NASA recently picked three aerospace companies to build small rocketships to take astronauts to the International Space Station. This is the third phase of NASA's efforts to get private space companies to take over the job of the now-retired space shuttle. The companies will share more than $1.1 billion. Two of the ships are capsules like in the Apollo era and the third is closer in design to the space shuttle.
NASA's Curiosity rover on Monday transmitted a low-resolution video showing the last 2 1/2 minutes of its white-knuckle dive through the Mars atmosphere, giving Earthlings a sneak peek of a spacecraft landing on another world. It was a sneak preview since it'll take some time before full-resolution frames are beamed back depending on other priorities.
Last year, astronomers discovered a quiescent black hole in a distant galaxy that erupted after shredding and consuming a passing star. Now researchers have identified a distinctive X-ray signal observed in the days following the outburst that comes from matter on the verge of falling into the black hole. Called a quasi-periodic oscillation, or QPO, this tell-tale signal helps scientist test principles of general relativity.
Housed inside a new 40-foot-tall tower, a new 5 MV accelerator at the Universitty of Notre Dame is helping to recreate stellar nuclear processes in the laboratory to complement the observational studies of new earth- and space-based telescopes that trace past and present nucleosynthesis processes in the cosmos.
Cheers and applause echoed through the NASA Jet Propulsion Laboratory late Sunday after the most high-tech interplanetary rover ever built signaled it had survived a harrowing plunge through the thin Mars atmosphere. Minutes after the landing signal reached Earth at 10:32 p.m. PDT, Curiosity beamed back the first black-and-white pictures from inside the crater showing its wheel and its shadow, cast by the afternoon sun.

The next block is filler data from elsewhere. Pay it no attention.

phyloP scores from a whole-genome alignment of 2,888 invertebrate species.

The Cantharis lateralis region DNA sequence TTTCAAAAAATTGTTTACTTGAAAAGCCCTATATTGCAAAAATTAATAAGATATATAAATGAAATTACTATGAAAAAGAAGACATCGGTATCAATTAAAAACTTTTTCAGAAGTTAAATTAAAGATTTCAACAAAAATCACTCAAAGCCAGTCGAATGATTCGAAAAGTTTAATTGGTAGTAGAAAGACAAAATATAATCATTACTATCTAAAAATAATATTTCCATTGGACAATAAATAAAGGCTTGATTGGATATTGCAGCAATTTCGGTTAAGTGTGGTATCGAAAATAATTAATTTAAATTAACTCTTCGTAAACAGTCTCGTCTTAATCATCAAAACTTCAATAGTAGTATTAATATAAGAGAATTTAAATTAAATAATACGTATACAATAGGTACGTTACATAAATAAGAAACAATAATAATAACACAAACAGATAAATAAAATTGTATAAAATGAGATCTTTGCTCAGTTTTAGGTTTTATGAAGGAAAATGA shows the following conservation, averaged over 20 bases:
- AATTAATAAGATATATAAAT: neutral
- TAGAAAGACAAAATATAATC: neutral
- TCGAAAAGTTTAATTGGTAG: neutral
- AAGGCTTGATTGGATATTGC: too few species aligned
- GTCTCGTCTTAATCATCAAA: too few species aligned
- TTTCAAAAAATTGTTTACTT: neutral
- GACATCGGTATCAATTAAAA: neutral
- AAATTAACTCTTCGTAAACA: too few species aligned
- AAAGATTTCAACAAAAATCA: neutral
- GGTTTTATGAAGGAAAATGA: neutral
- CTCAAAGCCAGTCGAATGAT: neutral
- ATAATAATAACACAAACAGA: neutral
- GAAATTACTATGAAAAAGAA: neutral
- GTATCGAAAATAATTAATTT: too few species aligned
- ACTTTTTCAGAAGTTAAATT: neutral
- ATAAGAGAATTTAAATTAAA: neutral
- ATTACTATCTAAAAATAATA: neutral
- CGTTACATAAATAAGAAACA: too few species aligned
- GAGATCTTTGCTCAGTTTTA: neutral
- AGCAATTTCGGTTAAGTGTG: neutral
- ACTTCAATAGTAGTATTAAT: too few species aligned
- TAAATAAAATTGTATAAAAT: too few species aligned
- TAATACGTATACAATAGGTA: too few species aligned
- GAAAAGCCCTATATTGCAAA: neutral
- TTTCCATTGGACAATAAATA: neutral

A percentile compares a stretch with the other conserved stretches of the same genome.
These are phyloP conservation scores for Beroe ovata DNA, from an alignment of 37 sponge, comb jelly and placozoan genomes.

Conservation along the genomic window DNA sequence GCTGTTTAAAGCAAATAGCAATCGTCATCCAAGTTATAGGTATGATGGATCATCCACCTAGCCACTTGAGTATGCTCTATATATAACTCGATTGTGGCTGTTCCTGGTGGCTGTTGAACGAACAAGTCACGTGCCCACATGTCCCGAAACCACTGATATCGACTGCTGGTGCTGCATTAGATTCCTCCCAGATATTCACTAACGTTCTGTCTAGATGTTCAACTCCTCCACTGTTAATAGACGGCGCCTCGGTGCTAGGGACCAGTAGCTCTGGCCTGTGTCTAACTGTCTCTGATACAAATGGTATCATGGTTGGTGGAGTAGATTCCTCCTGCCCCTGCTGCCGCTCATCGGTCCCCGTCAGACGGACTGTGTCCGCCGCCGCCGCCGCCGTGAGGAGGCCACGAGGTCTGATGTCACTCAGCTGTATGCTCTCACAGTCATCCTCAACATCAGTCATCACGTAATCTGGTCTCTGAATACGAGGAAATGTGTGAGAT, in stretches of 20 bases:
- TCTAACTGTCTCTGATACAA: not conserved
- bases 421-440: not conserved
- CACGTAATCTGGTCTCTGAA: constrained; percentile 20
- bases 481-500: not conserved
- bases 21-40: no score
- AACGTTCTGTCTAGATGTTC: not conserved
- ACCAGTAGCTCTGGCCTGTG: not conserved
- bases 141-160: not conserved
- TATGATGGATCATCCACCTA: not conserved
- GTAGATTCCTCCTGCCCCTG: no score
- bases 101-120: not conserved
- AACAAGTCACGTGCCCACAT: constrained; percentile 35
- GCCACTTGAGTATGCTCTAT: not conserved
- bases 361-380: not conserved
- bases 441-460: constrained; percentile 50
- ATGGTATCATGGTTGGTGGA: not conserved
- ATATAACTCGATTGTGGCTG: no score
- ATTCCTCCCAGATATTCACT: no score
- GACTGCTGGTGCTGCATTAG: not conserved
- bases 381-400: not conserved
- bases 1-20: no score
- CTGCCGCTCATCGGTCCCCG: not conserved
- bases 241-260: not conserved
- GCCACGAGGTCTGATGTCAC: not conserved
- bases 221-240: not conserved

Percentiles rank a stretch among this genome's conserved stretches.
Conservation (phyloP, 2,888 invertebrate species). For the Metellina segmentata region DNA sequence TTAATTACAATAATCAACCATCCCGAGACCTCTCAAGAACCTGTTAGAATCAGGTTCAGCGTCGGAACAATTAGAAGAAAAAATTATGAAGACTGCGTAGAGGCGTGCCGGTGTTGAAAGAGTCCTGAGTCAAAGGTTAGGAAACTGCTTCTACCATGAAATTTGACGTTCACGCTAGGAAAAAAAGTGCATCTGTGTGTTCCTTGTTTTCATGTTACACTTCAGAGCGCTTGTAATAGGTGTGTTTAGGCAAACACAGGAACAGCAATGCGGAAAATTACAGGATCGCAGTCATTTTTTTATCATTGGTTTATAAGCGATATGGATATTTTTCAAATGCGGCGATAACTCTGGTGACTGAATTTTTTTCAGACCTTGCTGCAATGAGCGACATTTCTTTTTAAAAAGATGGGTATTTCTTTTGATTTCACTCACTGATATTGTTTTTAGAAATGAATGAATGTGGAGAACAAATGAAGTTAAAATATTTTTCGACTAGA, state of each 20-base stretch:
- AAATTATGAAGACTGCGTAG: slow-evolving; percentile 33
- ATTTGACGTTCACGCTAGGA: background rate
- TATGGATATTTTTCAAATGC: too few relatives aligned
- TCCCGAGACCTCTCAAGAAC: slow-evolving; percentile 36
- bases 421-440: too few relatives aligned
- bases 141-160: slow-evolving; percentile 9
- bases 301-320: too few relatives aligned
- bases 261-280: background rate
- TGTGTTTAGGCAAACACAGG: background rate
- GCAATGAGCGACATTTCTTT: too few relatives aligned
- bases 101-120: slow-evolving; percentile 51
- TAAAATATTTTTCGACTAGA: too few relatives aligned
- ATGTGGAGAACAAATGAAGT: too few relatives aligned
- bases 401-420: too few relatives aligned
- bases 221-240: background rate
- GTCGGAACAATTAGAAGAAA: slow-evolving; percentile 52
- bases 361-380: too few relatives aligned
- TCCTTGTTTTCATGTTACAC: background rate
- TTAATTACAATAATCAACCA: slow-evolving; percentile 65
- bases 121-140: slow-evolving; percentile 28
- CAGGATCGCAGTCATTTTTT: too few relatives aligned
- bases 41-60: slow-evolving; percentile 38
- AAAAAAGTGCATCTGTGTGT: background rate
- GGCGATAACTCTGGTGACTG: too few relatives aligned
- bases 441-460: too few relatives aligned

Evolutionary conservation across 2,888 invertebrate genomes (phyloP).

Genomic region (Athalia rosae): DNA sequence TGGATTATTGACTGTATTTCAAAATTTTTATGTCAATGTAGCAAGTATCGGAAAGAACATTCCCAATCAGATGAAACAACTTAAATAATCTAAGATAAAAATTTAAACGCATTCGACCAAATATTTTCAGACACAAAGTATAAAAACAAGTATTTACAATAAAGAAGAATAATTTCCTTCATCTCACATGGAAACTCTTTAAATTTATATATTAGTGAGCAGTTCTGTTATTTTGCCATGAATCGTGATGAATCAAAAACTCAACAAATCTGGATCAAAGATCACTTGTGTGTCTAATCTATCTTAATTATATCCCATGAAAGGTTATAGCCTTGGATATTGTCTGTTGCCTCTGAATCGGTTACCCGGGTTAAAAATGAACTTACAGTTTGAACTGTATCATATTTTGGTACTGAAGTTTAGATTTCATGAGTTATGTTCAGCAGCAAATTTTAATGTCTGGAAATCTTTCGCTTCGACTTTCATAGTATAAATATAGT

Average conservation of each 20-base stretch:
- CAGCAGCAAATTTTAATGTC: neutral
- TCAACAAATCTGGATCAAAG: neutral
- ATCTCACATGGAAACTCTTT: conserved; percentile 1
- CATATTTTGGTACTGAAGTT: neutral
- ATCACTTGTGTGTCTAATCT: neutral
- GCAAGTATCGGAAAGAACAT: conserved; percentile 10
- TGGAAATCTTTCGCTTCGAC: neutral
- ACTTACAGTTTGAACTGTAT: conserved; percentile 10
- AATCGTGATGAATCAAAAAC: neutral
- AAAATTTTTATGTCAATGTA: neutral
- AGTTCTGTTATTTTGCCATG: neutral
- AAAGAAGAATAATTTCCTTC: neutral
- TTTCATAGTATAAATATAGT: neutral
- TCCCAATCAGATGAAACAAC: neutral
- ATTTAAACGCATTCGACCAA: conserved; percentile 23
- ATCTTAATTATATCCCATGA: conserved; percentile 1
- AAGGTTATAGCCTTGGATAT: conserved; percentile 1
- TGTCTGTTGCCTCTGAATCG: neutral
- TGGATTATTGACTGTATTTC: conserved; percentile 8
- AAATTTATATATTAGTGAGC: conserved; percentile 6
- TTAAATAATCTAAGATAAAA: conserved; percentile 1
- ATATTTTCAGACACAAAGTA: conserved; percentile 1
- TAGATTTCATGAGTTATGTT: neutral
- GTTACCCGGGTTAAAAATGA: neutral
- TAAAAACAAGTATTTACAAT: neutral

In science fiction novels, evil overlords and hostile aliens often threaten to vaporize the Earth. Now, scientists are not content just to talk about vaporizing the Earth. They want to understand what it would be like if it happened. Why? Because such knowledge helps them determine the atmospheric composition of exoplanets.
For decades it has been thought that a shock wave from a supernova explosion triggered the formation of our Solar System. Material from the exploding star generated cloud of dust and gas, which collapsed to form the Sun and its surrounding planets. New work from the Carnegie Institution provides the first fully 3D models for how this process could have happened.
NASA's most ambitious and expensive Mars mission yet begins with the red planet arrival late Sunday of the smartest interplanetary rover ever built. But before Curiosity can start rolling it must survive a complicated touchdown so risky it's been described as "seven minutes of terror"—the time it takes to go from 13,000 mph to a complete stop.